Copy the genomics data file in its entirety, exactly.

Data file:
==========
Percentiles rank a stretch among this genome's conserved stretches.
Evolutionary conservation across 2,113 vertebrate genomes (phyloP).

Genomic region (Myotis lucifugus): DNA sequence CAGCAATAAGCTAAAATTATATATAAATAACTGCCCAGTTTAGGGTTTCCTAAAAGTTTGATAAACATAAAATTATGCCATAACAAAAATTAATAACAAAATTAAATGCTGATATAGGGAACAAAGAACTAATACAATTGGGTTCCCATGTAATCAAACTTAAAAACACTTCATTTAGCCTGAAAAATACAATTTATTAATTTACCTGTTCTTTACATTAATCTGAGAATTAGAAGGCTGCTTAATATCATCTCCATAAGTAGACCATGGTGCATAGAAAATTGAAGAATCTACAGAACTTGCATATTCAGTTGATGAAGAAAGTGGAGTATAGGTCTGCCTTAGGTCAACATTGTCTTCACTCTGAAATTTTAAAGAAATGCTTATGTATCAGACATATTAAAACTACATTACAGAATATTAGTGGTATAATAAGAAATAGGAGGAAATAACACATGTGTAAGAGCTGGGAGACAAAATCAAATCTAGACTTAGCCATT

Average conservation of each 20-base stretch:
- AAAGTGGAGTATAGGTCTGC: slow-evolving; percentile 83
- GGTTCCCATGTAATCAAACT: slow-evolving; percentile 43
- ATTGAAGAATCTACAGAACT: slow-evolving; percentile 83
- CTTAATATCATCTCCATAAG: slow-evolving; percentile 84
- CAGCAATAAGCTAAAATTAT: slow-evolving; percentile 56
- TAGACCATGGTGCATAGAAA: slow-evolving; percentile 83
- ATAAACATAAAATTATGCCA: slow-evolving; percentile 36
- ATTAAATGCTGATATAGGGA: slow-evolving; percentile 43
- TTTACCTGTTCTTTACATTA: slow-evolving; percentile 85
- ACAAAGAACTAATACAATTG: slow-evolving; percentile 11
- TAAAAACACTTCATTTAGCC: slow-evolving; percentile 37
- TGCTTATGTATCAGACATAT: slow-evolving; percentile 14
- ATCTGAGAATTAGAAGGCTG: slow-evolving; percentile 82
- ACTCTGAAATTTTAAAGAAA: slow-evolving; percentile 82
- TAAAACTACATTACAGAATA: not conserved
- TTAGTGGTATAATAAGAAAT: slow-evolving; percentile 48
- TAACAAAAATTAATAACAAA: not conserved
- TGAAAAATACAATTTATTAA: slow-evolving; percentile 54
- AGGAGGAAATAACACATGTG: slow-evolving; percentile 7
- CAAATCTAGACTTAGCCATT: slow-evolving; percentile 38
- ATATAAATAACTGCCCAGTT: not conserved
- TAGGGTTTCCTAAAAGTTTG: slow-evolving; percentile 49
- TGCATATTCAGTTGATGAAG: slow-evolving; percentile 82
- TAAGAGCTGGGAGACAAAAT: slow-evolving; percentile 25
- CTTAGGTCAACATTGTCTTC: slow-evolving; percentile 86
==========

Percentiles rank a stretch among this genome's conserved stretches.
Evolutionary conservation across 2,113 vertebrate genomes (phyloP).

Genomic region (Myotis lucifugus): DNA sequence CAGCAATAAGCTAAAATTATATATAAATAACTGCCCAGTTTAGGGTTTCCTAAAAGTTTGATAAACATAAAATTATGCCATAACAAAAATTAATAACAAAATTAAATGCTGATATAGGGAACAAAGAACTAATACAATTGGGTTCCCATGTAATCAAACTTAAAAACACTTCATTTAGCCTGAAAAATACAATTTATTAATTTACCTGTTCTTTACATTAATCTGAGAATTAGAAGGCTGCTTAATATCATCTCCATAAGTAGACCATGGTGCATAGAAAATTGAAGAATCTACAGAACTTGCATATTCAGTTGATGAAGAAAGTGGAGTATAGGTCTGCCTTAGGTCAACATTGTCTTCACTCTGAAATTTTAAAGAAATGCTTATGTATCAGACATATTAAAACTACATTACAGAATATTAGTGGTATAATAAGAAATAGGAGGAAATAACACATGTGTAAGAGCTGGGAGACAAAATCAAATCTAGACTTAGCCATT

Average conservation of each 20-base stretch:
- AAAGTGGAGTATAGGTCTGC: slow-evolving; percentile 83
- GGTTCCCATGTAATCAAACT: slow-evolving; percentile 43
- ATTGAAGAATCTACAGAACT: slow-evolving; percentile 83
- CTTAATATCATCTCCATAAG: slow-evolving; percentile 84
- CAGCAATAAGCTAAAATTAT: slow-evolving; percentile 56
- TAGACCATGGTGCATAGAAA: slow-evolving; percentile 83
- ATAAACATAAAATTATGCCA: slow-evolving; percentile 36
- ATTAAATGCTGATATAGGGA: slow-evolving; percentile 43
- TTTACCTGTTCTTTACATTA: slow-evolving; percentile 85
- ACAAAGAACTAATACAATTG: slow-evolving; percentile 11
- TAAAAACACTTCATTTAGCC: slow-evolving; percentile 37
- TGCTTATGTATCAGACATAT: slow-evolving; percentile 14
- ATCTGAGAATTAGAAGGCTG: slow-evolving; percentile 82
- ACTCTGAAATTTTAAAGAAA: slow-evolving; percentile 82
- TAAAACTACATTACAGAATA: not conserved
- TTAGTGGTATAATAAGAAAT: slow-evolving; percentile 48
- TAACAAAAATTAATAACAAA: not conserved
- TGAAAAATACAATTTATTAA: slow-evolving; percentile 54
- AGGAGGAAATAACACATGTG: slow-evolving; percentile 7
- CAAATCTAGACTTAGCCATT: slow-evolving; percentile 38
- ATATAAATAACTGCCCAGTT: not conserved
- TAGGGTTTCCTAAAAGTTTG: slow-evolving; percentile 49
- TGCATATTCAGTTGATGAAG: slow-evolving; percentile 82
- TAAGAGCTGGGAGACAAAAT: slow-evolving; percentile 25
- CTTAGGTCAACATTGTCTTC: slow-evolving; percentile 86